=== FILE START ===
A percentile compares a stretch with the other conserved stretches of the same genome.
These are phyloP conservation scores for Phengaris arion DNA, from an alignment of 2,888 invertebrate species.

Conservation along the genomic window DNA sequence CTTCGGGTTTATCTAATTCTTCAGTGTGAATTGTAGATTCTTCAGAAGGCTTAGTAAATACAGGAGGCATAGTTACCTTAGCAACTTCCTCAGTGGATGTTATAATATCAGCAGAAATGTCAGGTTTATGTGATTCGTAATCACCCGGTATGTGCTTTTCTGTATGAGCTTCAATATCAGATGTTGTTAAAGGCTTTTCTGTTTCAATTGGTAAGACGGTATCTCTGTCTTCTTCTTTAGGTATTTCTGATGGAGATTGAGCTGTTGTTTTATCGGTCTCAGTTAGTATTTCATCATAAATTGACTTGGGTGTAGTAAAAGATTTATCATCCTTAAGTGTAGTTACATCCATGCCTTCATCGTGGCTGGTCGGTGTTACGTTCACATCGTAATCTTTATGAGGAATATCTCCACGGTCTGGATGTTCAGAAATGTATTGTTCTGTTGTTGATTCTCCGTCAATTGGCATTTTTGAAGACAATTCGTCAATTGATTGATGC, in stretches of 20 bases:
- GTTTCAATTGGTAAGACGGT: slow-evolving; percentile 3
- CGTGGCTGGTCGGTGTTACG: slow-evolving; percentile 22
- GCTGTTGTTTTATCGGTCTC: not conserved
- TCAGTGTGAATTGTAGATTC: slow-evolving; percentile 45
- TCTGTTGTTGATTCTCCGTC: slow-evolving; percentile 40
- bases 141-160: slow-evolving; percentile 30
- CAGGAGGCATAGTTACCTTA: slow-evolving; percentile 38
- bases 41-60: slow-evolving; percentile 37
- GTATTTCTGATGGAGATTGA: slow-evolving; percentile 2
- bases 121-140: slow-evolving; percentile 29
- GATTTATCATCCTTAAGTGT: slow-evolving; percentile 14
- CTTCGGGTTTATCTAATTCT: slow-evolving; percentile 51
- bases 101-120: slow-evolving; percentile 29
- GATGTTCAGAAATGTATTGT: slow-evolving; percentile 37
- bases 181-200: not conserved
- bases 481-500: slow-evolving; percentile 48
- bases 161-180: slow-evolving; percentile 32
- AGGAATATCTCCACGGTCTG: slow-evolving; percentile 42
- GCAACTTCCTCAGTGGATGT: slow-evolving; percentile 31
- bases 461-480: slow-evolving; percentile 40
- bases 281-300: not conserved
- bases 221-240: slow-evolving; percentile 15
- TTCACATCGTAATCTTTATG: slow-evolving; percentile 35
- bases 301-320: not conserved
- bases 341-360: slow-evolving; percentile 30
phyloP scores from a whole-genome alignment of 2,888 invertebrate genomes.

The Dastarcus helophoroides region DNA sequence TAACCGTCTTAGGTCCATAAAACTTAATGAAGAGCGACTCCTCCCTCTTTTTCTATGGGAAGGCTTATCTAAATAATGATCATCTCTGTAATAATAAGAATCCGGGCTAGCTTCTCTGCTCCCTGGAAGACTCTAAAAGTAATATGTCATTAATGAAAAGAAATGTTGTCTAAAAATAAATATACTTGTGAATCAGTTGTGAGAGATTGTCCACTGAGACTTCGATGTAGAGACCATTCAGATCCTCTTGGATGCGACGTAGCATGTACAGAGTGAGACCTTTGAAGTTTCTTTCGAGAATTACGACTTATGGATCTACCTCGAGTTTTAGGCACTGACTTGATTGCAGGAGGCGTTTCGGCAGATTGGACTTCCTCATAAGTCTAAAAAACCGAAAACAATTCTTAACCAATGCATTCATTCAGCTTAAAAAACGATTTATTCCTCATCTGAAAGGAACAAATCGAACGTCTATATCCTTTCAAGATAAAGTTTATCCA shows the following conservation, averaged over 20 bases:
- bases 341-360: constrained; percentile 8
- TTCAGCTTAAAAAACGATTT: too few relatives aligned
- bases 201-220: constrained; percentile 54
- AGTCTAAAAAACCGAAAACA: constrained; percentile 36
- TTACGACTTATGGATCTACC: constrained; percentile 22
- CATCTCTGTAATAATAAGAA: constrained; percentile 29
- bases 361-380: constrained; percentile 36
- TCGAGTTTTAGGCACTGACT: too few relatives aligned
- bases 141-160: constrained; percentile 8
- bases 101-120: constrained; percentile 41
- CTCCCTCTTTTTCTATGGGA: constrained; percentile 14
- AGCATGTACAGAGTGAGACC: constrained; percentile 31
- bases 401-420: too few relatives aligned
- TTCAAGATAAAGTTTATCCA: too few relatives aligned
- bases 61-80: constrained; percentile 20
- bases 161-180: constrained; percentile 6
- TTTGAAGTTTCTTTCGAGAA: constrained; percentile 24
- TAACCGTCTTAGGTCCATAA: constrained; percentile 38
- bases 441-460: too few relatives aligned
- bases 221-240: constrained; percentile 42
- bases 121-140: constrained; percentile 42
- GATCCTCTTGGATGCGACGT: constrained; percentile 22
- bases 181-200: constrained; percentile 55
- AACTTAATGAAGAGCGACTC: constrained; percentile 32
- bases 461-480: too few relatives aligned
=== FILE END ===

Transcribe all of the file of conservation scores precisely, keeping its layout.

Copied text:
A percentile compares a stretch with the other conserved stretches of the same genome.
These are phyloP conservation scores for Phengaris arion DNA, from an alignment of 2,888 invertebrate species.

Conservation along the genomic window DNA sequence CTTCGGGTTTATCTAATTCTTCAGTGTGAATTGTAGATTCTTCAGAAGGCTTAGTAAATACAGGAGGCATAGTTACCTTAGCAACTTCCTCAGTGGATGTTATAATATCAGCAGAAATGTCAGGTTTATGTGATTCGTAATCACCCGGTATGTGCTTTTCTGTATGAGCTTCAATATCAGATGTTGTTAAAGGCTTTTCTGTTTCAATTGGTAAGACGGTATCTCTGTCTTCTTCTTTAGGTATTTCTGATGGAGATTGAGCTGTTGTTTTATCGGTCTCAGTTAGTATTTCATCATAAATTGACTTGGGTGTAGTAAAAGATTTATCATCCTTAAGTGTAGTTACATCCATGCCTTCATCGTGGCTGGTCGGTGTTACGTTCACATCGTAATCTTTATGAGGAATATCTCCACGGTCTGGATGTTCAGAAATGTATTGTTCTGTTGTTGATTCTCCGTCAATTGGCATTTTTGAAGACAATTCGTCAATTGATTGATGC, in stretches of 20 bases:
- GTTTCAATTGGTAAGACGGT: slow-evolving; percentile 3
- CGTGGCTGGTCGGTGTTACG: slow-evolving; percentile 22
- GCTGTTGTTTTATCGGTCTC: not conserved
- TCAGTGTGAATTGTAGATTC: slow-evolving; percentile 45
- TCTGTTGTTGATTCTCCGTC: slow-evolving; percentile 40
- bases 141-160: slow-evolving; percentile 30
- CAGGAGGCATAGTTACCTTA: slow-evolving; percentile 38
- bases 41-60: slow-evolving; percentile 37
- GTATTTCTGATGGAGATTGA: slow-evolving; percentile 2
- bases 121-140: slow-evolving; percentile 29
- GATTTATCATCCTTAAGTGT: slow-evolving; percentile 14
- CTTCGGGTTTATCTAATTCT: slow-evolving; percentile 51
- bases 101-120: slow-evolving; percentile 29
- GATGTTCAGAAATGTATTGT: slow-evolving; percentile 37
- bases 181-200: not conserved
- bases 481-500: slow-evolving; percentile 48
- bases 161-180: slow-evolving; percentile 32
- AGGAATATCTCCACGGTCTG: slow-evolving; percentile 42
- GCAACTTCCTCAGTGGATGT: slow-evolving; percentile 31
- bases 461-480: slow-evolving; percentile 40
- bases 281-300: not conserved
- bases 221-240: slow-evolving; percentile 15
- TTCACATCGTAATCTTTATG: slow-evolving; percentile 35
- bases 301-320: not conserved
- bases 341-360: slow-evolving; percentile 30
phyloP scores from a whole-genome alignment of 2,888 invertebrate genomes.

The Dastarcus helophoroides region DNA sequence TAACCGTCTTAGGTCCATAAAACTTAATGAAGAGCGACTCCTCCCTCTTTTTCTATGGGAAGGCTTATCTAAATAATGATCATCTCTGTAATAATAAGAATCCGGGCTAGCTTCTCTGCTCCCTGGAAGACTCTAAAAGTAATATGTCATTAATGAAAAGAAATGTTGTCTAAAAATAAATATACTTGTGAATCAGTTGTGAGAGATTGTCCACTGAGACTTCGATGTAGAGACCATTCAGATCCTCTTGGATGCGACGTAGCATGTACAGAGTGAGACCTTTGAAGTTTCTTTCGAGAATTACGACTTATGGATCTACCTCGAGTTTTAGGCACTGACTTGATTGCAGGAGGCGTTTCGGCAGATTGGACTTCCTCATAAGTCTAAAAAACCGAAAACAATTCTTAACCAATGCATTCATTCAGCTTAAAAAACGATTTATTCCTCATCTGAAAGGAACAAATCGAACGTCTATATCCTTTCAAGATAAAGTTTATCCA shows the following conservation, averaged over 20 bases:
- bases 341-360: constrained; percentile 8
- TTCAGCTTAAAAAACGATTT: too few relatives aligned
- bases 201-220: constrained; percentile 54
- AGTCTAAAAAACCGAAAACA: constrained; percentile 36
- TTACGACTTATGGATCTACC: constrained; percentile 22
- CATCTCTGTAATAATAAGAA: constrained; percentile 29
- bases 361-380: constrained; percentile 36
- TCGAGTTTTAGGCACTGACT: too few relatives aligned
- bases 141-160: constrained; percentile 8
- bases 101-120: constrained; percentile 41
- CTCCCTCTTTTTCTATGGGA: constrained; percentile 14
- AGCATGTACAGAGTGAGACC: constrained; percentile 31
- bases 401-420: too few relatives aligned
- TTCAAGATAAAGTTTATCCA: too few relatives aligned
- bases 61-80: constrained; percentile 20
- bases 161-180: constrained; percentile 6
- TTTGAAGTTTCTTTCGAGAA: constrained; percentile 24
- TAACCGTCTTAGGTCCATAA: constrained; percentile 38
- bases 441-460: too few relatives aligned
- bases 221-240: constrained; percentile 42
- bases 121-140: constrained; percentile 42
- GATCCTCTTGGATGCGACGT: constrained; percentile 22
- bases 181-200: constrained; percentile 55
- AACTTAATGAAGAGCGACTC: constrained; percentile 32
- bases 461-480: too few relatives aligned